The transformative project of creating an egalitarian society based on human dignity and freedom has been driven in the main by the Constitution as well as by legislation such as the Recognition Act. That project presupposes the existence of a culture of rights in advancing social change. In many ways, the Constitution has made a tangible impact on the lives of many, as noted in cases such as Alexkor Ltd v Richtersveld Community6and Bhe v Magistrate, Khayelitsha.7In other ways, the specific legislation relating to customary law seems to have had the opposite effect and to have had unintended consequences for the majority of the people. In the Mayelane v Ngweyama8("Mayelane")case, one of the issues concerned the application of the provisions of the Recognition Act, particularly concerning the requirements for the validity of customary marriages in the context of polygyny. The provisions in the Recognition Act intended to protect the parties in a polygynous marriage failed to take into account the realities of South African family relationships resulting from job migration to the cities by the husbands of many women married in terms of customary law. The unintended consequences of such migration as found in the Mayelane case and the application of the Recognition Act in the context of polygynous marriages, are that a lot of women are left unprotected, with a far-reaching effect on them and their children. This further highlighted the difficulty of ascertaining the true content of Xitsonga customary law.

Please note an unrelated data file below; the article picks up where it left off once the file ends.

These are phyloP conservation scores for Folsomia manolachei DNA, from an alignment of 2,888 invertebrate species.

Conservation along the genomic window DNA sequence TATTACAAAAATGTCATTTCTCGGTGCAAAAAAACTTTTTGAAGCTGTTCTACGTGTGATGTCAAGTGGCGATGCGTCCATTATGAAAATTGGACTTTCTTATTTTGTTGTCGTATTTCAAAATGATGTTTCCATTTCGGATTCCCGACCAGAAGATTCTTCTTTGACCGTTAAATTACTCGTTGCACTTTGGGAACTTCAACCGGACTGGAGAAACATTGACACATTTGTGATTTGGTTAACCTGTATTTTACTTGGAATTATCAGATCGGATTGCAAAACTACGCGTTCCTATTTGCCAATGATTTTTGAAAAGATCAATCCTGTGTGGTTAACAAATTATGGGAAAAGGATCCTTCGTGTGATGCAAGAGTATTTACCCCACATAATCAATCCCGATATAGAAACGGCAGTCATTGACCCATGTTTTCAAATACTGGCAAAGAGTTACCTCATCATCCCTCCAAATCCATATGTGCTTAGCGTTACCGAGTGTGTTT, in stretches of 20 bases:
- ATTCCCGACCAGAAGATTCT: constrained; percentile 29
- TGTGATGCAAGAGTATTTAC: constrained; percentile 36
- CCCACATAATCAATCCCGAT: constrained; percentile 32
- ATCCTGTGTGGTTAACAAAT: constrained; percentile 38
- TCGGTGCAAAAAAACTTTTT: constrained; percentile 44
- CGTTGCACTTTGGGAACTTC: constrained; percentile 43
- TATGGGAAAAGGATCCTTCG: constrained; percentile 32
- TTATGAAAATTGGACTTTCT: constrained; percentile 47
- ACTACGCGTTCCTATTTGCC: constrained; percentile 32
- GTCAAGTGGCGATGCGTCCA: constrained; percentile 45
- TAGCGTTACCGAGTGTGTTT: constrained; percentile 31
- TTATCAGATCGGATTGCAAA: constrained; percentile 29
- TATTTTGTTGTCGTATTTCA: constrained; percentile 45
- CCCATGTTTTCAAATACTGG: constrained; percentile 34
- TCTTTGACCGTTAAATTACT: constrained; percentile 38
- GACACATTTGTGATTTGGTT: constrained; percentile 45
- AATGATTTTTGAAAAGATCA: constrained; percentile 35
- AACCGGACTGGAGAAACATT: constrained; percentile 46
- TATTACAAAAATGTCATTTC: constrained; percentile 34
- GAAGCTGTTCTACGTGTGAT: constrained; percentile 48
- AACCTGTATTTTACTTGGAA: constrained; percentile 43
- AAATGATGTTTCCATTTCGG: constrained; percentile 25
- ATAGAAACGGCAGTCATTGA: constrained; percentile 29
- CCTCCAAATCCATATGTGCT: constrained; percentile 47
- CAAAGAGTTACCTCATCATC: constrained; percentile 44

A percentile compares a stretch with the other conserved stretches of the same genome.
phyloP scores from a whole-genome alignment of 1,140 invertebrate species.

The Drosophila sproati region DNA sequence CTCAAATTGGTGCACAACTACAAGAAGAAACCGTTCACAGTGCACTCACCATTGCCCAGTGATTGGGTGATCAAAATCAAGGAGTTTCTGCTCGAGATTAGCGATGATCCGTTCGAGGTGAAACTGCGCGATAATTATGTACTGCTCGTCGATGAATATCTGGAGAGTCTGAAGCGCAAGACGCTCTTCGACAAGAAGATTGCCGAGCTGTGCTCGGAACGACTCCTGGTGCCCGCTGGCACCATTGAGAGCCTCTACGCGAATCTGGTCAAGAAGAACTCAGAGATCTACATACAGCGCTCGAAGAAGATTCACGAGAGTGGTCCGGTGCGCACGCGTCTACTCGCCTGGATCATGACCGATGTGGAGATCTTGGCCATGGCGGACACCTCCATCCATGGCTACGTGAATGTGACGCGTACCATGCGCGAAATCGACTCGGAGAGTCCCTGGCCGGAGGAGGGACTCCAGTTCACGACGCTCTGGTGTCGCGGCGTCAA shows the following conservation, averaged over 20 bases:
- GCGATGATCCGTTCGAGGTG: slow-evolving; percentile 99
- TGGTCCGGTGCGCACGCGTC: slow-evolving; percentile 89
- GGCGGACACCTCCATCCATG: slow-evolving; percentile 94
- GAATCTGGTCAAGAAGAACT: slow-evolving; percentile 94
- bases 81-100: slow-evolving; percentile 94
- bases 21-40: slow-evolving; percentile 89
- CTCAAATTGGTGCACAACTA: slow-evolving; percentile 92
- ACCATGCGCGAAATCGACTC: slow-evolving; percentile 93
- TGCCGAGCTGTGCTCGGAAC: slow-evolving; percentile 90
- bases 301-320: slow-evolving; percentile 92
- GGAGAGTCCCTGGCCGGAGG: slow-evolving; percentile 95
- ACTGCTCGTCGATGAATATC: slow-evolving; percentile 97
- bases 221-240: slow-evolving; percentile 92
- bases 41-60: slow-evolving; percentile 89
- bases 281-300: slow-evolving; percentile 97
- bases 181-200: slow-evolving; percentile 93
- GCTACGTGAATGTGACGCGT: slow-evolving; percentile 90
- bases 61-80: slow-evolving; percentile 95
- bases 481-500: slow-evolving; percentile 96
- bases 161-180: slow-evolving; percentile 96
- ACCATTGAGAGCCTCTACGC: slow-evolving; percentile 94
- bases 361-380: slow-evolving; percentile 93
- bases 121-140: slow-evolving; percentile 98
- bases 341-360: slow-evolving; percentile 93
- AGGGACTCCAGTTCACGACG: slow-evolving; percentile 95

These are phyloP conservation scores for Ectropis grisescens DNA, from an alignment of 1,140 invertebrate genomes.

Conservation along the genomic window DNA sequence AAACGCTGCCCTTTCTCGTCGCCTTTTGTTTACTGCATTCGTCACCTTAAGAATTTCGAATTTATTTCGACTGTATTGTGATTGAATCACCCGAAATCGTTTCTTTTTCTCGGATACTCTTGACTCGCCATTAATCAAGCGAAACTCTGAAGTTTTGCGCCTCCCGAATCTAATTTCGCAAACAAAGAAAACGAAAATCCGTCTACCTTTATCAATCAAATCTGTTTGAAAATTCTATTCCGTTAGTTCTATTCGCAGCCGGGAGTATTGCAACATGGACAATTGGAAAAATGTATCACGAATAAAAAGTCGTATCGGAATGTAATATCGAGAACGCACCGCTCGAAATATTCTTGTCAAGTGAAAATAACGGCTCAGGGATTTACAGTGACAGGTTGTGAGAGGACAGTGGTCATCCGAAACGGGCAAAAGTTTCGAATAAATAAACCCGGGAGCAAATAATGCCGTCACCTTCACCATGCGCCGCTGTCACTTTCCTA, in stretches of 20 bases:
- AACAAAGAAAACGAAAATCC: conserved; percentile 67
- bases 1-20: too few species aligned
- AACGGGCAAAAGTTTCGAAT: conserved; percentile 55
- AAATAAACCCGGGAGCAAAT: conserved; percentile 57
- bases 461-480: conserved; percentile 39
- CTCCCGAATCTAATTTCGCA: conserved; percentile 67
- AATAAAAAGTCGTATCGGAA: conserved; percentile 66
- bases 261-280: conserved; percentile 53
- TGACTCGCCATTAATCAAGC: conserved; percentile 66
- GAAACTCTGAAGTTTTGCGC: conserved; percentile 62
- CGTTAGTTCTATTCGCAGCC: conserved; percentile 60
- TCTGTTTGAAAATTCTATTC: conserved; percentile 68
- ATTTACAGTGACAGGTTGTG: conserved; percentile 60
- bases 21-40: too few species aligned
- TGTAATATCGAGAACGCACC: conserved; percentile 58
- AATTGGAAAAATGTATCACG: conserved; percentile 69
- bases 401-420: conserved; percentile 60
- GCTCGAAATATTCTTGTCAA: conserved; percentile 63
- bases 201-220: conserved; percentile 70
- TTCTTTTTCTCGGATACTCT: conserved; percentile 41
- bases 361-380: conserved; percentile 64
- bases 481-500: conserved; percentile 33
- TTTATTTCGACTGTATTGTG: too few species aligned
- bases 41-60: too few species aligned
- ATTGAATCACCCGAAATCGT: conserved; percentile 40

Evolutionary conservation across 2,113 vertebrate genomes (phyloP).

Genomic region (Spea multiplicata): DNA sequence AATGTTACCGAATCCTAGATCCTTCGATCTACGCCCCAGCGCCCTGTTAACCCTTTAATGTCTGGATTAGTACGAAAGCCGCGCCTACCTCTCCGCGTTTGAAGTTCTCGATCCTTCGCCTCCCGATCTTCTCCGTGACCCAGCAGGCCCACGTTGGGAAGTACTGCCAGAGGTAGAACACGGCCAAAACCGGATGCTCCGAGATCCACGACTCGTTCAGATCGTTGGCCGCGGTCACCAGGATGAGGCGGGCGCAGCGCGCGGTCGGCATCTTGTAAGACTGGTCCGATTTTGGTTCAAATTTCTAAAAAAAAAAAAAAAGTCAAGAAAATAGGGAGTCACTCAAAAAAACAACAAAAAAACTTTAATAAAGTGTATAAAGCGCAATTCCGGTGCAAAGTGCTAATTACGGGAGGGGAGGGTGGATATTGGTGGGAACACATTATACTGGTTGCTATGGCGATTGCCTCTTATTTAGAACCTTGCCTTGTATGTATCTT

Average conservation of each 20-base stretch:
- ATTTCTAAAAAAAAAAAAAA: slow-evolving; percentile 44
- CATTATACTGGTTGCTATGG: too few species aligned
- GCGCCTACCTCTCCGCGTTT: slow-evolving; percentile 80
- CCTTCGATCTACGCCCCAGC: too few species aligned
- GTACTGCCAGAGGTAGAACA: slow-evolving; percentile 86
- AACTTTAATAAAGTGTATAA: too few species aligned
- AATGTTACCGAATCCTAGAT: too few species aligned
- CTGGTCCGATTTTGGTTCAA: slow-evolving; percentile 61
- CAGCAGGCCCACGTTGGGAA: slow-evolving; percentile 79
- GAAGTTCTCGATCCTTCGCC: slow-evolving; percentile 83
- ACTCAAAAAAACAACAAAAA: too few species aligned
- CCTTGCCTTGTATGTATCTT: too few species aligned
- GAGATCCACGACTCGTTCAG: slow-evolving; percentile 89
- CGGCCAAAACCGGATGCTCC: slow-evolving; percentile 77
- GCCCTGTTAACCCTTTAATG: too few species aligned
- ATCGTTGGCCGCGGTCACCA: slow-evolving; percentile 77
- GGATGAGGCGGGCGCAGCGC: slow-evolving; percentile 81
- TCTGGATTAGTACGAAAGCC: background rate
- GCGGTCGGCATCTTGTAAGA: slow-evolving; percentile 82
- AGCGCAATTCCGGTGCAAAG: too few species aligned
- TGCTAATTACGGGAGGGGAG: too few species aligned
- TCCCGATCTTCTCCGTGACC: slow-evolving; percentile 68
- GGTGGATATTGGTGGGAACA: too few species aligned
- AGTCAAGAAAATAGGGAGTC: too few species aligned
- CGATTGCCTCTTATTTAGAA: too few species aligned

In a constitutional democracy such as ours, how should living law be developed and what are the mechanisms that are best placed to do so? The purpose of this article is to draw attention to the inefficacy of legislation particularly in the context of African customary practices, whose nature is fluid and changes constantly with the socio-economic conditions of the people. Although the changing nature of living customary law may present challenges in ascertaining its content, change is intrinsic to this law. Hence the need for case by case development. This article argues that the notion of living law presupposes change, and that the use of legislation in certain areas of customary law may result in unintended consequences that will adversely affect the people it seeks to benefit. It is submitted that the Constitutional Court needs to engage more with social norms in the community in order to adequately address the nuances that form part of the evolving nature of customary law.